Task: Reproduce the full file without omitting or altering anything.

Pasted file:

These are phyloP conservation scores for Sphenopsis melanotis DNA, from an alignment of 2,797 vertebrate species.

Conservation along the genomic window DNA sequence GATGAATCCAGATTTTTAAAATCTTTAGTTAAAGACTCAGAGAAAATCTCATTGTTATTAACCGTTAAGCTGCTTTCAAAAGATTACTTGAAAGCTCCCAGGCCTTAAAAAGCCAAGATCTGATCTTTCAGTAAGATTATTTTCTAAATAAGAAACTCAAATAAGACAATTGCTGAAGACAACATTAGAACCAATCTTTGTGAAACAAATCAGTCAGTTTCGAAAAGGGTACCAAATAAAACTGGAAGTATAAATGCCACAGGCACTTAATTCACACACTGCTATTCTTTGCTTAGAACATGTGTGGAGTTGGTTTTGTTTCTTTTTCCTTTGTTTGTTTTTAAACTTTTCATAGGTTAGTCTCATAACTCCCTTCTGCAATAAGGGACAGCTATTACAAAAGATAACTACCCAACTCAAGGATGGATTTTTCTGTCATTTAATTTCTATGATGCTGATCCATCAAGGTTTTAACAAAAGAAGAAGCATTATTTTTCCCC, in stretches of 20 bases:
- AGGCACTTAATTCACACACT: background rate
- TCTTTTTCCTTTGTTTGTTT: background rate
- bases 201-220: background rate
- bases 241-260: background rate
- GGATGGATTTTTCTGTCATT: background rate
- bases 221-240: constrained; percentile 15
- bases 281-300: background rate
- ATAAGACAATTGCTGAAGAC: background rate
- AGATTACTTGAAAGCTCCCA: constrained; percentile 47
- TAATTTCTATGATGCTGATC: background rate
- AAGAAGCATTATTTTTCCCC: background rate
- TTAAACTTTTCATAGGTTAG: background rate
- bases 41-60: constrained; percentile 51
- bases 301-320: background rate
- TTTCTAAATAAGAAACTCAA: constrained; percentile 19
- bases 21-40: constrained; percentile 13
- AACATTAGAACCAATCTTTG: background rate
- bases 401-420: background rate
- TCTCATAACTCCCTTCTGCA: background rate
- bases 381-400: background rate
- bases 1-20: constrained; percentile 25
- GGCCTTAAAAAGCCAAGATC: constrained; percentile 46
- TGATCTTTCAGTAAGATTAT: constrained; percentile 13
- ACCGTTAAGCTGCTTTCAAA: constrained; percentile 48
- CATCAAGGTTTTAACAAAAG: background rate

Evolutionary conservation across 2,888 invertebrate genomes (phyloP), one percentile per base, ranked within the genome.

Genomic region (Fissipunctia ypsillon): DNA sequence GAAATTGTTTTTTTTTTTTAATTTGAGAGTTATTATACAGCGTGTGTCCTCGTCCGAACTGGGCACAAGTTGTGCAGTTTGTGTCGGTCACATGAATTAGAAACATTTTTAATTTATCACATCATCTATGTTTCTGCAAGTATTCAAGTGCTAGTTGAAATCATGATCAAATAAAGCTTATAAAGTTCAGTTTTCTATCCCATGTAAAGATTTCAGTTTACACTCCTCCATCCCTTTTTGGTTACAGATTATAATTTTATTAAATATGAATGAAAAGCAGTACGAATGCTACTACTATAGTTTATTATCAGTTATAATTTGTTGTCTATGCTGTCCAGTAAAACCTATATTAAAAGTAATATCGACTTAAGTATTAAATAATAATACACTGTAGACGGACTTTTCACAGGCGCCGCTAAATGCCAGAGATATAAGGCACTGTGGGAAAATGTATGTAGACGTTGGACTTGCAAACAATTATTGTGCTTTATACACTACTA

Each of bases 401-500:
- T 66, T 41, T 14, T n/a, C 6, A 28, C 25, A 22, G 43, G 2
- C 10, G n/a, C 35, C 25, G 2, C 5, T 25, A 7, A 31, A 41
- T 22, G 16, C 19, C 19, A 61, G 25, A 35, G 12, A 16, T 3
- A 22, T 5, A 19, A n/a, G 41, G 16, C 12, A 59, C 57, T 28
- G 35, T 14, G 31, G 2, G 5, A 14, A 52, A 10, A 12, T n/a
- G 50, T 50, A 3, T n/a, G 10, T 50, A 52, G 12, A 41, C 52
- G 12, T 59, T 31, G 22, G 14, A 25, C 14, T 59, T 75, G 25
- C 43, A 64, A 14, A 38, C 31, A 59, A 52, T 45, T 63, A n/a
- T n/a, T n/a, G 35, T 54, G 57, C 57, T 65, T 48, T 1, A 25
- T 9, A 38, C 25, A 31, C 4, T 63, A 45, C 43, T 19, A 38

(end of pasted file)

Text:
These are phyloP conservation scores for Sphenopsis melanotis DNA, from an alignment of 2,797 vertebrate species.

Conservation along the genomic window DNA sequence GATGAATCCAGATTTTTAAAATCTTTAGTTAAAGACTCAGAGAAAATCTCATTGTTATTAACCGTTAAGCTGCTTTCAAAAGATTACTTGAAAGCTCCCAGGCCTTAAAAAGCCAAGATCTGATCTTTCAGTAAGATTATTTTCTAAATAAGAAACTCAAATAAGACAATTGCTGAAGACAACATTAGAACCAATCTTTGTGAAACAAATCAGTCAGTTTCGAAAAGGGTACCAAATAAAACTGGAAGTATAAATGCCACAGGCACTTAATTCACACACTGCTATTCTTTGCTTAGAACATGTGTGGAGTTGGTTTTGTTTCTTTTTCCTTTGTTTGTTTTTAAACTTTTCATAGGTTAGTCTCATAACTCCCTTCTGCAATAAGGGACAGCTATTACAAAAGATAACTACCCAACTCAAGGATGGATTTTTCTGTCATTTAATTTCTATGATGCTGATCCATCAAGGTTTTAACAAAAGAAGAAGCATTATTTTTCCCC, in stretches of 20 bases:
- AGGCACTTAATTCACACACT: background rate
- TCTTTTTCCTTTGTTTGTTT: background rate
- bases 201-220: background rate
- bases 241-260: background rate
- GGATGGATTTTTCTGTCATT: background rate
- bases 221-240: constrained; percentile 15
- bases 281-300: background rate
- ATAAGACAATTGCTGAAGAC: background rate
- AGATTACTTGAAAGCTCCCA: constrained; percentile 47
- TAATTTCTATGATGCTGATC: background rate
- AAGAAGCATTATTTTTCCCC: background rate
- TTAAACTTTTCATAGGTTAG: background rate
- bases 41-60: constrained; percentile 51
- bases 301-320: background rate
- TTTCTAAATAAGAAACTCAA: constrained; percentile 19
- bases 21-40: constrained; percentile 13
- AACATTAGAACCAATCTTTG: background rate
- bases 401-420: background rate
- TCTCATAACTCCCTTCTGCA: background rate
- bases 381-400: background rate
- bases 1-20: constrained; percentile 25
- GGCCTTAAAAAGCCAAGATC: constrained; percentile 46
- TGATCTTTCAGTAAGATTAT: constrained; percentile 13
- ACCGTTAAGCTGCTTTCAAA: constrained; percentile 48
- CATCAAGGTTTTAACAAAAG: background rate

Evolutionary conservation across 2,888 invertebrate genomes (phyloP), one percentile per base, ranked within the genome.

Genomic region (Fissipunctia ypsillon): DNA sequence GAAATTGTTTTTTTTTTTTAATTTGAGAGTTATTATACAGCGTGTGTCCTCGTCCGAACTGGGCACAAGTTGTGCAGTTTGTGTCGGTCACATGAATTAGAAACATTTTTAATTTATCACATCATCTATGTTTCTGCAAGTATTCAAGTGCTAGTTGAAATCATGATCAAATAAAGCTTATAAAGTTCAGTTTTCTATCCCATGTAAAGATTTCAGTTTACACTCCTCCATCCCTTTTTGGTTACAGATTATAATTTTATTAAATATGAATGAAAAGCAGTACGAATGCTACTACTATAGTTTATTATCAGTTATAATTTGTTGTCTATGCTGTCCAGTAAAACCTATATTAAAAGTAATATCGACTTAAGTATTAAATAATAATACACTGTAGACGGACTTTTCACAGGCGCCGCTAAATGCCAGAGATATAAGGCACTGTGGGAAAATGTATGTAGACGTTGGACTTGCAAACAATTATTGTGCTTTATACACTACTA

Each of bases 401-500:
- T 66, T 41, T 14, T n/a, C 6, A 28, C 25, A 22, G 43, G 2
- C 10, G n/a, C 35, C 25, G 2, C 5, T 25, A 7, A 31, A 41
- T 22, G 16, C 19, C 19, A 61, G 25, A 35, G 12, A 16, T 3
- A 22, T 5, A 19, A n/a, G 41, G 16, C 12, A 59, C 57, T 28
- G 35, T 14, G 31, G 2, G 5, A 14, A 52, A 10, A 12, T n/a
- G 50, T 50, A 3, T n/a, G 10, T 50, A 52, G 12, A 41, C 52
- G 12, T 59, T 31, G 22, G 14, A 25, C 14, T 59, T 75, G 25
- C 43, A 64, A 14, A 38, C 31, A 59, A 52, T 45, T 63, A n/a
- T n/a, T n/a, G 35, T 54, G 57, C 57, T 65, T 48, T 1, A 25
- T 9, A 38, C 25, A 31, C 4, T 63, A 45, C 43, T 19, A 38